“Sacramento sheriff says controversial shooting by deputies ‘legal, legally justified and within policy’” (sacbee.com, Sept. 11): It appears that any oversight or constructive criticism of Sheriff Jones or his department will be met with denial, obstinance and a refusal to engage. Sheriff Jones is mistaken about the constituents in Sacramento County. Many of us are very concerned about the abject lack of transparency and oversight of his department. How is he is so confident the fatal shooting of McIntyre is going to be justified? The man was shot multiple times while fleeing. How does getting hit in the head with a rock constitute a life-threatening incident? It is hard to trust Sheriff Jones when he refuses to allow oversight and his response is to bully those who don’t agree with him. If we can’t trust him, then by association, it is very hard for the community to trust the department he oversees. That is a recipe for further tragedy.
Cynthia Gargovich, Sacramento
Time for a recall?
Sheriff Jones May believe that County oversight is “silly” or that his agency is beyond the law, but his dangerous arrogance should not stand. County Supervisors need to hold the line against his truly outrageous threat to prevent the inspector general from doing the people ‘s work. If the county Board of Supervisors backs down or if Jones continues to flaunt the law, a recall election will be next on the agenda.
John Adkisson, Sacramento
He’s a bully
Why isn’t Sheriff Scott Jones interested in improving his department? In criticizing Inspector General Braziel, who is offering his expertise to help with possible improvements, Jones is reacting angrily, as if there’s something he wants to hide. But what Jones wants to hide is unfortunately obvious: Jones is a bully whose personality unfortunately overrides his better judgement. Characteristically, even the mere suggestion of improvement sends him into unreasonable defensiveness and vicious attacks on Braziel’s competence. Unfortunately, the deputies under Jones are in no position to question his authority, so it’s really up to us as voters to decide if we want a bully running the sheriff’s department. Perhaps with some honest self-reflection, Jones can rise above his personal insecurities, focus on serving the greater good of our community and simply let Braziel do his job.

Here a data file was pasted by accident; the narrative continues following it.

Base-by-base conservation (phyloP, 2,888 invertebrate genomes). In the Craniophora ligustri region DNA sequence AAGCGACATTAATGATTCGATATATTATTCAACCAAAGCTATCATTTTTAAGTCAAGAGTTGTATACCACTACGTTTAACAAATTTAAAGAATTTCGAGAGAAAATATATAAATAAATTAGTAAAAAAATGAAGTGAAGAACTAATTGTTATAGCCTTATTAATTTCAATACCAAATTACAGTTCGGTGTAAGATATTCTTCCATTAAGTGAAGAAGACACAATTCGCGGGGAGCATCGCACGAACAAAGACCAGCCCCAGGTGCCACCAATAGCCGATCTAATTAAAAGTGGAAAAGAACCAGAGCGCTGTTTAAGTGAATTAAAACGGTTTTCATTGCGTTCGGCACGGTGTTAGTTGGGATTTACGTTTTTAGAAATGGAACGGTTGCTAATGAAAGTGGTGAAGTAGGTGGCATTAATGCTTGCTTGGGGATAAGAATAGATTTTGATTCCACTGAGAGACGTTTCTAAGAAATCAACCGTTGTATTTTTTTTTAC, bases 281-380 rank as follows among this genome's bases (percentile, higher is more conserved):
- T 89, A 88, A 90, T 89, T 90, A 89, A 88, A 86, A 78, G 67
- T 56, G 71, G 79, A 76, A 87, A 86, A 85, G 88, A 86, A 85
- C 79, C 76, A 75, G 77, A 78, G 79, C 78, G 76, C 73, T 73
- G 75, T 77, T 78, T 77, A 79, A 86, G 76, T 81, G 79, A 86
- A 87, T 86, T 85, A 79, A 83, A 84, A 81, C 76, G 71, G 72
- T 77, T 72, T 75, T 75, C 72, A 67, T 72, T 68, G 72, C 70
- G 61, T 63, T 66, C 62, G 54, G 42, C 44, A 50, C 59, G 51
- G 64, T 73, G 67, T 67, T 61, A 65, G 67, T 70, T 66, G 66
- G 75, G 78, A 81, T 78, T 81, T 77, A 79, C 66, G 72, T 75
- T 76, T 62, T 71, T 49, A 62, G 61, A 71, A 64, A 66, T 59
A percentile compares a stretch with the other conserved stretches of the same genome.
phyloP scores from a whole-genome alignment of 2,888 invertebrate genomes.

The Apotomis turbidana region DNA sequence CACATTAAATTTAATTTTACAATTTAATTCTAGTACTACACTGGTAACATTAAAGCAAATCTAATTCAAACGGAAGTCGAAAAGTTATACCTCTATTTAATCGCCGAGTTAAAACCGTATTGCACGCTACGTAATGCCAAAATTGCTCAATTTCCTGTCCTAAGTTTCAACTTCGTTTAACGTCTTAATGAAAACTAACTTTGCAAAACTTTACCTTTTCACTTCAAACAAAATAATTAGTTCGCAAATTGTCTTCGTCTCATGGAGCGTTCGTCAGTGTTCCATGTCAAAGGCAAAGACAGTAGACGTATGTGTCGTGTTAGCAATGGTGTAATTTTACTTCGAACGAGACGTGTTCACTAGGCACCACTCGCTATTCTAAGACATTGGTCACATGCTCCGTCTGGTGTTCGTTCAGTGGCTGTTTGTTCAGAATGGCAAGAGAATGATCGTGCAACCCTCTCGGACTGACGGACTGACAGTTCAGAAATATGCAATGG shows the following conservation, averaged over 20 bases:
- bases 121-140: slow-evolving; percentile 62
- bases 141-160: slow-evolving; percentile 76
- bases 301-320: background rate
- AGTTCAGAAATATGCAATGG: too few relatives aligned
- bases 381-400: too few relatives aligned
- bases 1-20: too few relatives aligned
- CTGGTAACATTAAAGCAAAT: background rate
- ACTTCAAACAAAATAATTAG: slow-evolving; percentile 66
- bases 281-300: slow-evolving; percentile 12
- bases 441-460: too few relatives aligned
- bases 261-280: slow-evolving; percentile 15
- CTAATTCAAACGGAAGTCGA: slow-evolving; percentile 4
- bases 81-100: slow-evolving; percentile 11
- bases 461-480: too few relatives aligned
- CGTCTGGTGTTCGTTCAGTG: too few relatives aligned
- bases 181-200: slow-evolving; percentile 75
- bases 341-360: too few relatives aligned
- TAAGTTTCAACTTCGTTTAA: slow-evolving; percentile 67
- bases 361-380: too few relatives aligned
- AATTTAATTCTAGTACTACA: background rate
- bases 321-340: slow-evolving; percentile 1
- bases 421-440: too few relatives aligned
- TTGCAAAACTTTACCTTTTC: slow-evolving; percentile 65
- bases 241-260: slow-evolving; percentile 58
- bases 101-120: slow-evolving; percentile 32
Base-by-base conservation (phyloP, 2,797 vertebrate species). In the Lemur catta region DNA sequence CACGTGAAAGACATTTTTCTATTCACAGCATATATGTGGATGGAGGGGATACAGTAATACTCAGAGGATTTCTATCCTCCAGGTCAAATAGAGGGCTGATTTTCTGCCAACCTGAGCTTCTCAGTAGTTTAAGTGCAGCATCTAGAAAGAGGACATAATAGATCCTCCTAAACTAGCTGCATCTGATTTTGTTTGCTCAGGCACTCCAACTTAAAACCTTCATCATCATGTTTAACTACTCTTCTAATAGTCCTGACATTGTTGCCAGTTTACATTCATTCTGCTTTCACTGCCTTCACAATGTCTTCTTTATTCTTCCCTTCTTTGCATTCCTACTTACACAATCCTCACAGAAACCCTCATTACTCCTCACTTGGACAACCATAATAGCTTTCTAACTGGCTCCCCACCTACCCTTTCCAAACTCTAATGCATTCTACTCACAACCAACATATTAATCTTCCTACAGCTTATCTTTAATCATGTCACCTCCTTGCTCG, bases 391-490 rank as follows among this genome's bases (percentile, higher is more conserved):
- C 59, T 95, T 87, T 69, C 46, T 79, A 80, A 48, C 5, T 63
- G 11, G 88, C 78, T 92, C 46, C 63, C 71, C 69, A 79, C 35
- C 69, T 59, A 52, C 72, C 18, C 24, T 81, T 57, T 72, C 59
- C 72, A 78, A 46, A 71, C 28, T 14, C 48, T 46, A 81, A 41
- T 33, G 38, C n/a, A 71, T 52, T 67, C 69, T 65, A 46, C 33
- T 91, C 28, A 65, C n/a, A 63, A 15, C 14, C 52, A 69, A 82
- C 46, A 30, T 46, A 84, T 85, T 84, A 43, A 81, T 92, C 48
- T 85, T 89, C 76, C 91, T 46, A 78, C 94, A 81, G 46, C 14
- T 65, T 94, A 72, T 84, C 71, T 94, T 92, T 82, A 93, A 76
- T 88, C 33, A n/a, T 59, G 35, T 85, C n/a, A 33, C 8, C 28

Craig Rieser, Sacramento
“California approves goal for 100% carbon-free electricity by 2045” (sacbee.com, Sept. 10): Farmland, farming and farmers, a one-of-a-kind tool in the fight against climate change. To successfully address climate change, we must draw down carbon from the air. Farmland is uniquely suited to do that. When farmers use practices such as cover crops – no-till, rotational grazing, crop rotation and nutrient management – their land serves as a carbon sink. Farmland managed well can both restore and protect our planet. Unfortunately, farmland is being converted to development at an alarming rate – 3 acres every minute. American Farmland Trust is focused on reversing this trend and through our Farmers Combating Climate Change Initiative, and we ask farmers and eaters to join us.
John Piotti, president and CEO, American Farmland Trust